Typically, if your mirror has developed a bare spot somewhere, it is also an antique. This often means that the mirror is not simply replaceable; in many cases, the mirror carries immense personal or monetary value. This can be a tricky job, but the main concern is safety during the project. The steps themselves are not so difficult, but the materials can be harmful to the lungs and skin if caution is not exercised.
Gently remove the mirror from the furniture or frame that it is set in. Lay a soft cloth out on a flat, sturdy work surface and place the mirror glass side down.
Use the safety scraper to softly scrape away the deteriorating silvering material on the back of the mirror. Depending on the era and manufacturing process of the individual mirror, this material may sometimes contain mercury so be sure to wear your mask during this process. Use a HEPA filtered vacuum to clear away the dust once this process is complete.
Dispose of the silvering dust before beginning. Contact your local trash department before dumping to make sure you follow the correct protocol for disposing of a substance like this, as it is hazardous to humans and wildlife.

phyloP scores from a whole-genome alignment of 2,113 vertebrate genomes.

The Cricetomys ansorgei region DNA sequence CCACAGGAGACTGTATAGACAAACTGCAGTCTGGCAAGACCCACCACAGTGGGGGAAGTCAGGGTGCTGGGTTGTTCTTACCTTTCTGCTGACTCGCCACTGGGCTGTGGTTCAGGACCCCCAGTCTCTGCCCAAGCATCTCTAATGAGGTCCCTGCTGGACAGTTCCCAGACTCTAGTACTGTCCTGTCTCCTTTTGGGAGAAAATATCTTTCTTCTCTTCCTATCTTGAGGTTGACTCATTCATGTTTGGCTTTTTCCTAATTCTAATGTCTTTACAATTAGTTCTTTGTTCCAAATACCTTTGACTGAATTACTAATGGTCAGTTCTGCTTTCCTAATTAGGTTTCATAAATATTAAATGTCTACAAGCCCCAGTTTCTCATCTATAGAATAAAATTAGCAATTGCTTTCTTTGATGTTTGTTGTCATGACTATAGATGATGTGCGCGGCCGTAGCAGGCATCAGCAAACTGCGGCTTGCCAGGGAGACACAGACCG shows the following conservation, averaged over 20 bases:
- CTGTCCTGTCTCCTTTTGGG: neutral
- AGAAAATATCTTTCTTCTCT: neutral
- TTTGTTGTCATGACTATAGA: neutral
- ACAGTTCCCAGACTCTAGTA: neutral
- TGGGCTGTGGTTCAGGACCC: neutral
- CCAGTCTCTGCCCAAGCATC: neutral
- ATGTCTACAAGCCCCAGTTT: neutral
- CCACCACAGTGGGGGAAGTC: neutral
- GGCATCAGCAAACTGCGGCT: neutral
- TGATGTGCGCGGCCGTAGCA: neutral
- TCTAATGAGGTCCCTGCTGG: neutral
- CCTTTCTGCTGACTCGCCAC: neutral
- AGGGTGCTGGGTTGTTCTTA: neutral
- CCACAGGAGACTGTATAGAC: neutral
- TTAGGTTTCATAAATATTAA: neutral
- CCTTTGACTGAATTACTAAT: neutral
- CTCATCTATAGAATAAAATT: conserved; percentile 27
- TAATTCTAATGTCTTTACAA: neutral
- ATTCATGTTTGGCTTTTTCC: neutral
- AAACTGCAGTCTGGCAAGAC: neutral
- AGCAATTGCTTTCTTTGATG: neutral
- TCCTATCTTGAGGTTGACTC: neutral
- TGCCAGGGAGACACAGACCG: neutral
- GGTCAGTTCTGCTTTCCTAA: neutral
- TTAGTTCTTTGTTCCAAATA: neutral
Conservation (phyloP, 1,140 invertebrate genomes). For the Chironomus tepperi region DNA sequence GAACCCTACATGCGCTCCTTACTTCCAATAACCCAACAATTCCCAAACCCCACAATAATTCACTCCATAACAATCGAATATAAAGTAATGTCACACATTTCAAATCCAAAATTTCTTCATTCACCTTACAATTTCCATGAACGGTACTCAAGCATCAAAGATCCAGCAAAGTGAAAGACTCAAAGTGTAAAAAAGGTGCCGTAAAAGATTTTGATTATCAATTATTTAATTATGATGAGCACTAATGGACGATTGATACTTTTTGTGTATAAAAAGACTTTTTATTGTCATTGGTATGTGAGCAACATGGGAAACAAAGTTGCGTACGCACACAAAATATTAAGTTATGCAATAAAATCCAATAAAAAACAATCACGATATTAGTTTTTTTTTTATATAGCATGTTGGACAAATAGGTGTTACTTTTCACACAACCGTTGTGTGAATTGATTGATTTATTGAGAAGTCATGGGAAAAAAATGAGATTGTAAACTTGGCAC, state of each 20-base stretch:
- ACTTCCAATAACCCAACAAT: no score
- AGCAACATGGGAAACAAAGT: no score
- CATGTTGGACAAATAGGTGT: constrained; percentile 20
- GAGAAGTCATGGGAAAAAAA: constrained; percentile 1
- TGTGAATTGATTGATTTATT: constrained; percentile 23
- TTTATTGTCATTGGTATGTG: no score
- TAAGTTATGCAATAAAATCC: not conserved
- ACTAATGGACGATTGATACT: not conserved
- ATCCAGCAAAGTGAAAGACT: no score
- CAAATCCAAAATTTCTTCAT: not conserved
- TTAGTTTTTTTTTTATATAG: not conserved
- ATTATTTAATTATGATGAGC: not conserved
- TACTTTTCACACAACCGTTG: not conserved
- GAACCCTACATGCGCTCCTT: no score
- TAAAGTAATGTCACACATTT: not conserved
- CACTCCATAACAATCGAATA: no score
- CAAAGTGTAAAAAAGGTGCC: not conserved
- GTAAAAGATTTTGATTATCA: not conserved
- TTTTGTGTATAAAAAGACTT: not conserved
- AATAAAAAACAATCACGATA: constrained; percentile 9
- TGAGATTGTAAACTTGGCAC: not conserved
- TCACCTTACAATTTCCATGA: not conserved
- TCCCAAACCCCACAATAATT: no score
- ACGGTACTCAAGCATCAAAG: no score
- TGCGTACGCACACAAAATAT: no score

Prepare the resilvering formula according to the manufacturer's instructions. Apply a thin layer of this formula to the back of the mirror, allowing to dry thoroughly. Be very careful to create a smooth application by using the application tool provided in most resilvering kits; otherwise you'll be left with a repair job that looks clearly botched when the mirror is in use again.
Allow the resilvering formula to dry completely. Keep the room you are working in well ventilated, and continue wearing your mask throughout the process to ensure that you do not subject yourself to any harmful chemicals.
Re-affix the mirror to the original furniture or frame and examine the work once installed. The mirror should have renewed lustre and sheen with no noticeable bare spots.